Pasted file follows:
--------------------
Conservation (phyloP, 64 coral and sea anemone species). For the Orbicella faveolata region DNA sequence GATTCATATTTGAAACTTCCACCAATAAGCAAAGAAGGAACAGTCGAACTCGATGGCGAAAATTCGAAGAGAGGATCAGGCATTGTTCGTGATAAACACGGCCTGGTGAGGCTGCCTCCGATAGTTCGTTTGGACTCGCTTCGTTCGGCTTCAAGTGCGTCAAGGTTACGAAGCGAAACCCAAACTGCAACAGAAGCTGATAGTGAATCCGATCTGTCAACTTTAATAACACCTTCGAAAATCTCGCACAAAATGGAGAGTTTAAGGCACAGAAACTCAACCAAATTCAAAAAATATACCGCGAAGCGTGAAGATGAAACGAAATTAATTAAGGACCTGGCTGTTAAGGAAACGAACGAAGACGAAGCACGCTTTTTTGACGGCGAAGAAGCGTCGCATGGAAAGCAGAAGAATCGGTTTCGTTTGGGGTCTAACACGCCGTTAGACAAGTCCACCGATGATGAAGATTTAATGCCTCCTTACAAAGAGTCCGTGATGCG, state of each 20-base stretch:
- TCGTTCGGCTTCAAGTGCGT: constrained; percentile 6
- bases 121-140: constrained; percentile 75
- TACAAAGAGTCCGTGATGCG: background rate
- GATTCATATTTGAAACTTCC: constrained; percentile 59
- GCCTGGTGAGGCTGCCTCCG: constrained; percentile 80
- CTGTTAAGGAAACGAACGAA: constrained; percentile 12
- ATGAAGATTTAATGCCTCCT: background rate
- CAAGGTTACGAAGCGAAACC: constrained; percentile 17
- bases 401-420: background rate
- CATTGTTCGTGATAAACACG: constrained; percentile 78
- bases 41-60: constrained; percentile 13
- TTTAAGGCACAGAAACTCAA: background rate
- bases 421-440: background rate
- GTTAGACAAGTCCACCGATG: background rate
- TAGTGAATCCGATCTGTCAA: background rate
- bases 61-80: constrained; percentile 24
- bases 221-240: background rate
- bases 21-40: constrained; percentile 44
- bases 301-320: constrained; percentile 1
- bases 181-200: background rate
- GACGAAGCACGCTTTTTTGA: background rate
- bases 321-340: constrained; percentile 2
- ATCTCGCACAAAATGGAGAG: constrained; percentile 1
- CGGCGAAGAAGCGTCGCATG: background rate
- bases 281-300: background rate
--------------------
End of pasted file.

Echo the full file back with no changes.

Conservation (phyloP, 64 coral and sea anemone species). For the Orbicella faveolata region DNA sequence GATTCATATTTGAAACTTCCACCAATAAGCAAAGAAGGAACAGTCGAACTCGATGGCGAAAATTCGAAGAGAGGATCAGGCATTGTTCGTGATAAACACGGCCTGGTGAGGCTGCCTCCGATAGTTCGTTTGGACTCGCTTCGTTCGGCTTCAAGTGCGTCAAGGTTACGAAGCGAAACCCAAACTGCAACAGAAGCTGATAGTGAATCCGATCTGTCAACTTTAATAACACCTTCGAAAATCTCGCACAAAATGGAGAGTTTAAGGCACAGAAACTCAACCAAATTCAAAAAATATACCGCGAAGCGTGAAGATGAAACGAAATTAATTAAGGACCTGGCTGTTAAGGAAACGAACGAAGACGAAGCACGCTTTTTTGACGGCGAAGAAGCGTCGCATGGAAAGCAGAAGAATCGGTTTCGTTTGGGGTCTAACACGCCGTTAGACAAGTCCACCGATGATGAAGATTTAATGCCTCCTTACAAAGAGTCCGTGATGCG, state of each 20-base stretch:
- TCGTTCGGCTTCAAGTGCGT: constrained; percentile 6
- bases 121-140: constrained; percentile 75
- TACAAAGAGTCCGTGATGCG: background rate
- GATTCATATTTGAAACTTCC: constrained; percentile 59
- GCCTGGTGAGGCTGCCTCCG: constrained; percentile 80
- CTGTTAAGGAAACGAACGAA: constrained; percentile 12
- ATGAAGATTTAATGCCTCCT: background rate
- CAAGGTTACGAAGCGAAACC: constrained; percentile 17
- bases 401-420: background rate
- CATTGTTCGTGATAAACACG: constrained; percentile 78
- bases 41-60: constrained; percentile 13
- TTTAAGGCACAGAAACTCAA: background rate
- bases 421-440: background rate
- GTTAGACAAGTCCACCGATG: background rate
- TAGTGAATCCGATCTGTCAA: background rate
- bases 61-80: constrained; percentile 24
- bases 221-240: background rate
- bases 21-40: constrained; percentile 44
- bases 301-320: constrained; percentile 1
- bases 181-200: background rate
- GACGAAGCACGCTTTTTTGA: background rate
- bases 321-340: constrained; percentile 2
- ATCTCGCACAAAATGGAGAG: constrained; percentile 1
- CGGCGAAGAAGCGTCGCATG: background rate
- bases 281-300: background rate